Health for all

Published On: March 12, 2020 09:19 AM NPT By: Mukesh Adhikari

Mukesh Adhikari

Mukesh Adhikari

The author is Public Health Officer at Department of Health Service, Teku, Kathmandu

Isn’t it ironic that a resident of Rautahat dies due to lack of dialysis whereas a public hospital at the capital city performs international standard surgery?

Prime Minister KP Sharma Oli set a historic precedent by having his second kidney transplantation in Tribhuvan University Teaching Hospital, a public hospital, inside the country. According to the hospital, his operation was successful, and he is desperately waiting to join the office. Neglecting suggestions from his relatives and kitchen cabinet, he took a bold decision to receive treatment from public hospital and this decision can have great ramifications in the country’s health sector. For one it has discontinued an established trend of seeking medical care in foreign countries by the established politicians even in the case of minor medical conditions. Further, this unprecedented action by an executive head has given a strong message that Nepali doctors are capable of performing international level surgeries in low resource settings. It is a cornerstone event in Nepal’s medical system that has encouraged and will encourage doctors to excel in their knowledge and skills. Further, if this level of trust is maintained by other politicians in the upcoming days, the government can save a significant amount of money collected from the taxpayers.

But let me take you to the incident that occurred six months ago and that triggered strong public anger against the government. Ruplal Shah—a 35 years old patient having kidney failure who headed to Kathmandu from Rautahat for dialysis—died on the way due to traffic congestion. He was stuck in the traffic jam for 12 hours until he breathed his last. I don’t want to exaggerate the incident, but when we compare these two events, we can easily see that there is a huge disparity in the availability and accessibility of health care services between those in power and those on the ground. Isn’t it ironic that a resident of Rautahat dies due to lack of dialysis whereas a public hospital at the capital city performs international standard surgery? Although it is praiseworthy to observe world-class surgery in the capital city, it is equally distressing that sick people in the countryside are dying due to otherwise preventable and treatable illnesses.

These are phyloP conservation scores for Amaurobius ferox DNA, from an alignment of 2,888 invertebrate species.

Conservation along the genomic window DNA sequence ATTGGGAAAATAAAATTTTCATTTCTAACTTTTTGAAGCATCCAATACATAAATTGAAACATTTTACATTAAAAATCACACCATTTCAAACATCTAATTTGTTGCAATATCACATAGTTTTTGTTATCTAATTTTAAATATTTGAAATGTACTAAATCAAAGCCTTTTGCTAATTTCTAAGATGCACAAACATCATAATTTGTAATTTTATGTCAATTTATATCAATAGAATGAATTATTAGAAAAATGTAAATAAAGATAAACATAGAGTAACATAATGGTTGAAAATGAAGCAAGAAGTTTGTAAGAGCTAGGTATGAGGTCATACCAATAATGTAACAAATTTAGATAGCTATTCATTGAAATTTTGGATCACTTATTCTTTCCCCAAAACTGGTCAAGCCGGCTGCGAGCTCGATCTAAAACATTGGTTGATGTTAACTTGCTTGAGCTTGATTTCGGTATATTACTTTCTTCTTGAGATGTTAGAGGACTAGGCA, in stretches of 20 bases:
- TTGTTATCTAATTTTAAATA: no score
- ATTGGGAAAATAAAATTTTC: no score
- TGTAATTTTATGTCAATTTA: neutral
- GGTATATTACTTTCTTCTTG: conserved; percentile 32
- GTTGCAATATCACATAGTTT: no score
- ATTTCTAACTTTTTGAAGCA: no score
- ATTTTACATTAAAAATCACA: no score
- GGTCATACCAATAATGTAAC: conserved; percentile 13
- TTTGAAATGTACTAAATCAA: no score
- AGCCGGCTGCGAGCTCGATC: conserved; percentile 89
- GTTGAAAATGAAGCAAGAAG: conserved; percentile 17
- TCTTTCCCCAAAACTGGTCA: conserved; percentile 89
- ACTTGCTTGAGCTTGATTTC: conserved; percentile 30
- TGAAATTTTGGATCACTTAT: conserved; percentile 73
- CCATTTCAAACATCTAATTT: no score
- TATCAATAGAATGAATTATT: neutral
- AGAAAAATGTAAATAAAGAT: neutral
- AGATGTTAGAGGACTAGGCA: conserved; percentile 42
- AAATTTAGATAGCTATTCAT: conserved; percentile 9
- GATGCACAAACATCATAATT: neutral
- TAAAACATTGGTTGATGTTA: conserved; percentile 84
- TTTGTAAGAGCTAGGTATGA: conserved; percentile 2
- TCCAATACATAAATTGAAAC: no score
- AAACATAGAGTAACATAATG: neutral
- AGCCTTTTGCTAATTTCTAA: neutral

This disproportionate advancement in the health care services within the country is disastrous for the needy people suffering from complicated illnesses who can’t have easy access to health care due to unavailability or who can’t afford health care due to exorbitant price. To simplify, there are three groups of people who suffer. First, the middle-class patients with complicated illnesses, who expect to afford the cost of private hospitals, and get health care services. But they have to bear with the catastrophic cost of care leading to gruesome ramifications in their subsistence. Second, the middle-class patients suffering from complex illnesses, who expect to get services from public hospitals of the cities. They have to stay there for a couple of weeks or even months eventually leading to the high cost of care. As a result, they also suffer from financial hardship due to high indirect costs. And third, the lower-class patients, who can’t think of both of the options, visit public health care facilities near them but which usually don’t have facilities to manage complicated illnesses. Either they get supportive care, or they should wait to die. This is a bitter truth of the middle and lower-class patients with complicated illnesses.